The Aviano hyperfamily by Jeremy Dooley: variations on the theme of Copperplate Gothic suitable for use in innumerable applicationsIn the early years of the 20th century, Frederic W. Goudy designed a quite remarkable Grotesque typeface for American Type Founders in Jersey City. The proportions of the expansive characters of this capital-only font are based on those of the square. Although strictly speaking the font belongs to the family of Grotesque typefaces, its horizontal and vertical strokes display tiny and very fine serifs. These serifs recall the effect of engraved copperplate text and they not only give the typeface its highly individual and stylish character but provided the inspiration for its name – Copperplate Gothic. The engraved English calligraphic scripts of the 16th century are still known as “copperplate”, but these should not be confused with Copperplate Gothic. Goudy’s Copperplate Gothic rapidly set a precedent and came to be the model for many later typefaces that have since become particularly popular, especially in the business and advertising sectors.
Among the various typefaces inspired by Copperplate Gothic is the hyperfamily Aviano designed by Jeremy Dooley. Dooley has repeatedly rung the changes on the concept of Copperplate Gothic, producing numerous different families and establishing an extensive and varied collection of interpretations of this typeface suitable for use in innumerable applications.
Very broad characters, extreme contrasts in line weights and exceptionally slender, linear serifs characterise this variant of Aviano. This particularly stylish typeface is not only available in five different weights but also has numerous variant glyphs, including swash capitals, terminal characters and a large selection of ligatures.
The identifying characteristic of Aviano is the contrast between the formal effect generated by orientation on a rectangular model and the dynamism of the line structure. The sharply tipped serifs exhibit a marked curve where they join the letter strokes, enhancing the elegant but business-like effect of the typeface. Three of the four weights of Aviano are also available as serif-accentuated slab variants, in which the serifs of the much bolder characters have a block-like form.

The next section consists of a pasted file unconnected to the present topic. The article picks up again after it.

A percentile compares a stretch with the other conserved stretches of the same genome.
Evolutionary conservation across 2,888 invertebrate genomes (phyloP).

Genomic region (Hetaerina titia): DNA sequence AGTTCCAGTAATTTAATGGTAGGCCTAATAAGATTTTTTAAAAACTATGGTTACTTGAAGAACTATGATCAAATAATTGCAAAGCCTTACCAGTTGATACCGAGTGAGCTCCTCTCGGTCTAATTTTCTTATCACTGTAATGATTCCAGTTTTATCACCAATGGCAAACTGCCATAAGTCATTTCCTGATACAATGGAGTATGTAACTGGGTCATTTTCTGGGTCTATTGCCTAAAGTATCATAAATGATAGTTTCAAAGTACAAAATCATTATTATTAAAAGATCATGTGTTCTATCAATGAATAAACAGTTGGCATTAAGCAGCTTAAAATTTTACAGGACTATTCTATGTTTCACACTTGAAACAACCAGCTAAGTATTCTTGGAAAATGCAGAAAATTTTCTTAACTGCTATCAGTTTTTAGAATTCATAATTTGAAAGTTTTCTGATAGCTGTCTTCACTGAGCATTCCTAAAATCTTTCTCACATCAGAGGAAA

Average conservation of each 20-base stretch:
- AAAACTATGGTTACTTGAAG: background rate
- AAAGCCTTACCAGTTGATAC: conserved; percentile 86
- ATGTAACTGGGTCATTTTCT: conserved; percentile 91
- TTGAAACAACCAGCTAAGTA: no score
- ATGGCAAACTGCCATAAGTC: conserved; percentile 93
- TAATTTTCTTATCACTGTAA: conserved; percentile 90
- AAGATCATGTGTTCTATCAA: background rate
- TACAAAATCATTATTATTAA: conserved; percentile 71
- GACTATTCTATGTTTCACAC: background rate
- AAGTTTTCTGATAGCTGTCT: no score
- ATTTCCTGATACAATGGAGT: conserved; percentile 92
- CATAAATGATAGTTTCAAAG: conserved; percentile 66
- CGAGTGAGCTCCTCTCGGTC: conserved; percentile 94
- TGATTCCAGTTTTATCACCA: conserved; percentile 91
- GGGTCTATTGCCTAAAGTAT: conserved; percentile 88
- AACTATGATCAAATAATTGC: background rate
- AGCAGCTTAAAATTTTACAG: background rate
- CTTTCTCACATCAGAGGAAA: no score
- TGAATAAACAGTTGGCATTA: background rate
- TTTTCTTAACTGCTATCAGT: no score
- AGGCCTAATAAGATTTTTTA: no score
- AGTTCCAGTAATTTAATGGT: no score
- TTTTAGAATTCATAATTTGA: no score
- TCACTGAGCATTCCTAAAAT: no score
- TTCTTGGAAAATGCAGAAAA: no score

The characters of Aviano Serif are very similar to those of Aviano, but line structure and serifs are somewhat sharper in form overall and there are fewer curves, so that the formal aspects of the font are emphasized. This family also boasts alternative glyphs, such as swash variants of the letters “A”, “K” and “R”.
In the case of Aviano Sans, the broad characters that are so typical of Aviano have neither serifs nor contrast in line weight. The neutral nature of this typeface is further highlighted by the horizontal and vertical line terminals.
The characters of Aviano Future have been constructed from linear elements. The font thus has a stencil-like and somewhat futuristic appearance. But variations on this basic theme can be achieved by use of the numerous glyph alternatives that can be accessed through OpenType features. Hence, in addition to the standard form with lines that exhibit almost imperceptible curvature, there are also variants with a purely geometric structure or that take their inspiration from the forms of Art Deco. Aviano Future is the only member of the Aviano hyperfamily that has an italic variant, which is here called “Fast”.
Aviano Flare has also been designed without overt serifs. Slight contrasts in line weight and, more specifically, the subtly tapering line terminals determine its appearance. Aviano Flair not only lends a luxurious elegance to designs, but can be infinitely varied thanks to the availability of alternative glyphs and ligatures.
The formal and fairly rigid-seeming characters of Aviano Contrast may lack serifs, but have marked contrasts in line weights. The curved legs, for example of the “K” and the “R”, are a special feature of the typeface that also serves to tone down its starkness.